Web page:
The processing of data revealing criminal behaviour or biometric information

    With regards to criminal or biometric information, processing is allowed when it is carried out by law enforcement agencies, or if it is done by parties who have obtained the criminal information legally.

    Protection of minors

    Section 1 defines a “child” as a natural person under the age of 18 years who is not legally competent to take any action or decision in respect of any matter concerning him or herself, without the assistance of a competent person (e.g. legal guardian).

    Section 4.4 stipulates a general prohibition to the processing of personal data relating to minors, which is then confirmed in Section 34. However, there are a few exceptions to this general prohibition listed in Section 35:

    • consent of a competent person;
    • the processing is necessary for:
      • the establishment, exercise, or defence of a legal claim;
      • complying with an obligation of International Public Law;
      • historical, statistical or research purposes, as long as such purpose
        • serves a public interest,
        • it would be disproportionate to seek consent,
        • the processing does not adversely affect the privacy of a child to a disproportionate extent;
      • the personal information relating to the minor has deliberately been made public with the consent of a competent adult.

    Section 4.4(b) and 35.2 – stipulate that authorisations issued by the regulator are another exception to the general prohibition to process personal data relating to children. The regulator may issue authorisations if the processing of data relating to children is in the public interest. The processing is still subject to appropriate safeguards, and, to compliance with the conditions laid down by the regulator upon granting the authorisation.

    Section 35.3 stipulates that the regulator may issue certain conditions for the lawful processing of personal data relating to children that are carried out in the public interest. Said conditions include the obligations of controllers regarding the right to access, the obligation to issue a notice, the prohibition to persuade children to disclose more information, and the establishment of reasonable procedures aimed at protecting the integrity and confidentiality of the information provided.

  • Transparency and Free Access

    Transparency

    “Openness” is a pre-requisite for the lawful processing of personal data (equivalent to the principle of transparency under the GDPR) as stipulated in Section 4.1(f) and a constitutional value in South Africa (as stated in the POPIA preamble).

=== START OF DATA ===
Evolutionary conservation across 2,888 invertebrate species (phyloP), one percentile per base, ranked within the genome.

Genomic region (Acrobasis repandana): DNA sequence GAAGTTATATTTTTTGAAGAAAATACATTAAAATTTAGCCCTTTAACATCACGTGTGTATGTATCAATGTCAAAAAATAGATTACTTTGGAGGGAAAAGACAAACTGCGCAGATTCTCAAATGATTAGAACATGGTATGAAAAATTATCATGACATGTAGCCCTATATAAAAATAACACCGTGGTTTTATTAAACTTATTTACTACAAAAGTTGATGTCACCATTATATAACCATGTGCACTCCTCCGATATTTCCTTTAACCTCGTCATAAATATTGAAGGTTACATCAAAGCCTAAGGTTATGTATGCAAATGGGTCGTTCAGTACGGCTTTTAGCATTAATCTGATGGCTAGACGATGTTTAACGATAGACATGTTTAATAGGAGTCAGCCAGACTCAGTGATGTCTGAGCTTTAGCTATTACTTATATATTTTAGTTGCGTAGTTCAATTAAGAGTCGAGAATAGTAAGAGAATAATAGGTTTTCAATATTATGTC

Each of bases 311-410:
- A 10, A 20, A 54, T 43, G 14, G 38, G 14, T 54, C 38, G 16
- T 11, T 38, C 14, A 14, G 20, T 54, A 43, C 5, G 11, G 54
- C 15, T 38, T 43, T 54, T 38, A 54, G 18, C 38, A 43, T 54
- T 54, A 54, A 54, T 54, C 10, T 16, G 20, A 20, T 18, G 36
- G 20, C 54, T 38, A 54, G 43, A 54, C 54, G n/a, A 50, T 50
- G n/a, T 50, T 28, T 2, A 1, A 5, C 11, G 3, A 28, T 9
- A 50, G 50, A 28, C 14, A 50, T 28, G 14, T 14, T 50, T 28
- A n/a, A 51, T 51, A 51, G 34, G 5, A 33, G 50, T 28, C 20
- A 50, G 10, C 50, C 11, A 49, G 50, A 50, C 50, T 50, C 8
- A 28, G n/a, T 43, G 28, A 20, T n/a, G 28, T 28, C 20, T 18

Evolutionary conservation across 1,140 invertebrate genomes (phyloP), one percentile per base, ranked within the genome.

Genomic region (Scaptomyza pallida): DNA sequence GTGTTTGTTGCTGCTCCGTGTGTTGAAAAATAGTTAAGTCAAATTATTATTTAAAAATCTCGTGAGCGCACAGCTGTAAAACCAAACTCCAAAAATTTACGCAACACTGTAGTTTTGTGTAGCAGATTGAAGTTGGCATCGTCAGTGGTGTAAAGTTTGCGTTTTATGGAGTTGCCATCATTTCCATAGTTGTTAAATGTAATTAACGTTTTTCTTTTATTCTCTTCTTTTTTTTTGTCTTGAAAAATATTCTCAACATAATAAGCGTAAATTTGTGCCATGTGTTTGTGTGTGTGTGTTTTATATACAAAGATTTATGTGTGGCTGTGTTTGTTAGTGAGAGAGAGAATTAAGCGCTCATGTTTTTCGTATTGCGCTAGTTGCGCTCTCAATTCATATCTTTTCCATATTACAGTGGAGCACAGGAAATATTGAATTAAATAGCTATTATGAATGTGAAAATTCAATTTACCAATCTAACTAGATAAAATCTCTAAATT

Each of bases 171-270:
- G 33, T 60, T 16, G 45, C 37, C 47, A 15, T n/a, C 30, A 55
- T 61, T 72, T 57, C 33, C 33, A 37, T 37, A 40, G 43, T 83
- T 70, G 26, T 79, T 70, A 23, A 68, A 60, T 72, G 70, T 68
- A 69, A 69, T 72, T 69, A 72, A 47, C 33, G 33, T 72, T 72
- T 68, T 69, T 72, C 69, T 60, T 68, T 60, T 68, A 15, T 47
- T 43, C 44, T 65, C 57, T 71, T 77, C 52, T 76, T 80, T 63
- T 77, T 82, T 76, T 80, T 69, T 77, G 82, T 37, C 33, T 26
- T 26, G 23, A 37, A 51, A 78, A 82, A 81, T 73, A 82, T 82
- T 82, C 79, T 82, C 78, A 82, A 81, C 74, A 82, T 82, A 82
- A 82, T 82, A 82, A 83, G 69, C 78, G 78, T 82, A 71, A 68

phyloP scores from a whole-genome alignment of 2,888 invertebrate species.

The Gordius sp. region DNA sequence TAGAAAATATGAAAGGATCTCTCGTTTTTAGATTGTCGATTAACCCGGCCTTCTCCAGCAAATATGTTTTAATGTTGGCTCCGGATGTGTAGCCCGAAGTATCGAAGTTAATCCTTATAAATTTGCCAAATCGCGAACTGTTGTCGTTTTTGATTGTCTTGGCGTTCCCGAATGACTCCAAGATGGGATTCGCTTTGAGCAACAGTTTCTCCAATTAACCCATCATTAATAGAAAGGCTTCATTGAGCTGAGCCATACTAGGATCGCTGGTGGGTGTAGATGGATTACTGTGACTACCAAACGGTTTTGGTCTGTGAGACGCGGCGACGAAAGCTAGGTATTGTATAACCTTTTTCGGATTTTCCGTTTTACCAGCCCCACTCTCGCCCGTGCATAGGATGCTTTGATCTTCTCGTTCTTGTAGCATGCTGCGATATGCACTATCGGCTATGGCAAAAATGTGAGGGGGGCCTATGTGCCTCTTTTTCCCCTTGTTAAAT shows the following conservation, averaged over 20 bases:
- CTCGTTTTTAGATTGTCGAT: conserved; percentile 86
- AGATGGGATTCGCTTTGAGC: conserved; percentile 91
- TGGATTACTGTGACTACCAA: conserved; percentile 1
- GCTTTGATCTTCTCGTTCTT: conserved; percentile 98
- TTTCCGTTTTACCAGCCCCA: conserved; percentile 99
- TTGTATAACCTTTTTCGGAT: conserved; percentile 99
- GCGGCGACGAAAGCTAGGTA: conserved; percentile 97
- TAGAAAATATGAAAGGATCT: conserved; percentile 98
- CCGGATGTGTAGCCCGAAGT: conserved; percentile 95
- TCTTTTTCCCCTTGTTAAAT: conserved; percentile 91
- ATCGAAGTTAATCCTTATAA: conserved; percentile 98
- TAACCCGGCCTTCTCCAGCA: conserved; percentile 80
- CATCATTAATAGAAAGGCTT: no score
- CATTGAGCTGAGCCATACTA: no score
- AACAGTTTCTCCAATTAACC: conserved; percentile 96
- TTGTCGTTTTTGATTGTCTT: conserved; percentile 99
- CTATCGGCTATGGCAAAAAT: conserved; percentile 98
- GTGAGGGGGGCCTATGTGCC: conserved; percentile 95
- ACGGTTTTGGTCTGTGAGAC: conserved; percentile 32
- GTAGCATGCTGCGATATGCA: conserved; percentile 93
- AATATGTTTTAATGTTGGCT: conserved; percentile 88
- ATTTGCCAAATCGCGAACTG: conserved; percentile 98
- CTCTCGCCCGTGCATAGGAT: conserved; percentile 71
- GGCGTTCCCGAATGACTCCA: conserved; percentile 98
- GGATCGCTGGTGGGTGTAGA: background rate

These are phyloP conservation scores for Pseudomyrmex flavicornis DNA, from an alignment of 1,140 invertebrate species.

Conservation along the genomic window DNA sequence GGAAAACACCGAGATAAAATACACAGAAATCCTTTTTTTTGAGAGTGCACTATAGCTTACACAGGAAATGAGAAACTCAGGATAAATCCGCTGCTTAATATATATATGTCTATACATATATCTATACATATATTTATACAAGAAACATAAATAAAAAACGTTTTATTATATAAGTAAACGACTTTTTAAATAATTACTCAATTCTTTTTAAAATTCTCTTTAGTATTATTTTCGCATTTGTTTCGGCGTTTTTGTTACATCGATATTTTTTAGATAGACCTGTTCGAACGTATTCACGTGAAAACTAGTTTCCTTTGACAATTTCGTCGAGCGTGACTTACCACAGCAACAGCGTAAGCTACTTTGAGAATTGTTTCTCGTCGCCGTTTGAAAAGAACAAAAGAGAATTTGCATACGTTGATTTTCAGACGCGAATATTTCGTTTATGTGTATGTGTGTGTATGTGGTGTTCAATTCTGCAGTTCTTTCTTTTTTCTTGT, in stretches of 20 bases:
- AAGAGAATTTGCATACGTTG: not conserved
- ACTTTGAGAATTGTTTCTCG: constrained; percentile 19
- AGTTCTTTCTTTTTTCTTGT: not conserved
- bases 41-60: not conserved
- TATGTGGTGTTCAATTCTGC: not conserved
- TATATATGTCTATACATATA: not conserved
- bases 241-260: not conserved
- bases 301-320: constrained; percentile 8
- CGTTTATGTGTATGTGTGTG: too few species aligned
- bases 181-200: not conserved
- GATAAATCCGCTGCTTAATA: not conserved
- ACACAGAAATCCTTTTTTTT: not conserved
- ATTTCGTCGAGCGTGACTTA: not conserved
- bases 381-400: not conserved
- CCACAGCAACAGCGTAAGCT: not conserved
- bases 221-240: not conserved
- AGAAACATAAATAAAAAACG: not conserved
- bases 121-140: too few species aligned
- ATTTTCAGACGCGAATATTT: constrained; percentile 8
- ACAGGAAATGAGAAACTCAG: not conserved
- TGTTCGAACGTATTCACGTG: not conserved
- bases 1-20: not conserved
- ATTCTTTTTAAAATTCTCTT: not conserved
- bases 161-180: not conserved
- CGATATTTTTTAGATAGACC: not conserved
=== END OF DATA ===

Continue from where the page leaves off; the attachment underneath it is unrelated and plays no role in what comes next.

As part of the openness condition, Section 18 of the Act imposes on controllers the obligation to take reasonably practicable steps to ensure that the data subject is aware of:

    • the information that is collected and, where the information is not collected directly from the data subject, the source from which it is collected;
    • the name and address of the responsible party;
    • the purpose for which the information will be processed;
    • whether or not the supply of the information by that data subject is voluntary or mandatory;
    • the consequences of failure to provide the information;
    • any particular law authorising or requiring the collection of the information;
    • where applicable, that the responsible party intends to transfer the information to a third country or organisation, and the level of protection afforded to personal data by that third country or international organisation;
    • any further information if applicable, such as:
      • recipient or category of recipients of the information,
      • nature or category of the information (e.g. sensitive data, basic personal information, financial information, etc.),
      • the existence of the rights of access and the right to rectify the information collected,
      • the existence of the right to object to the processing of personal information as referred to in section 11(3), and
      • The contact details of the data protection authority and information about the right to lodge a complaint with the authority.

    Providing data subjects with the aforementioned information is a condition for the processing of personal data to be considered reasonable and fair.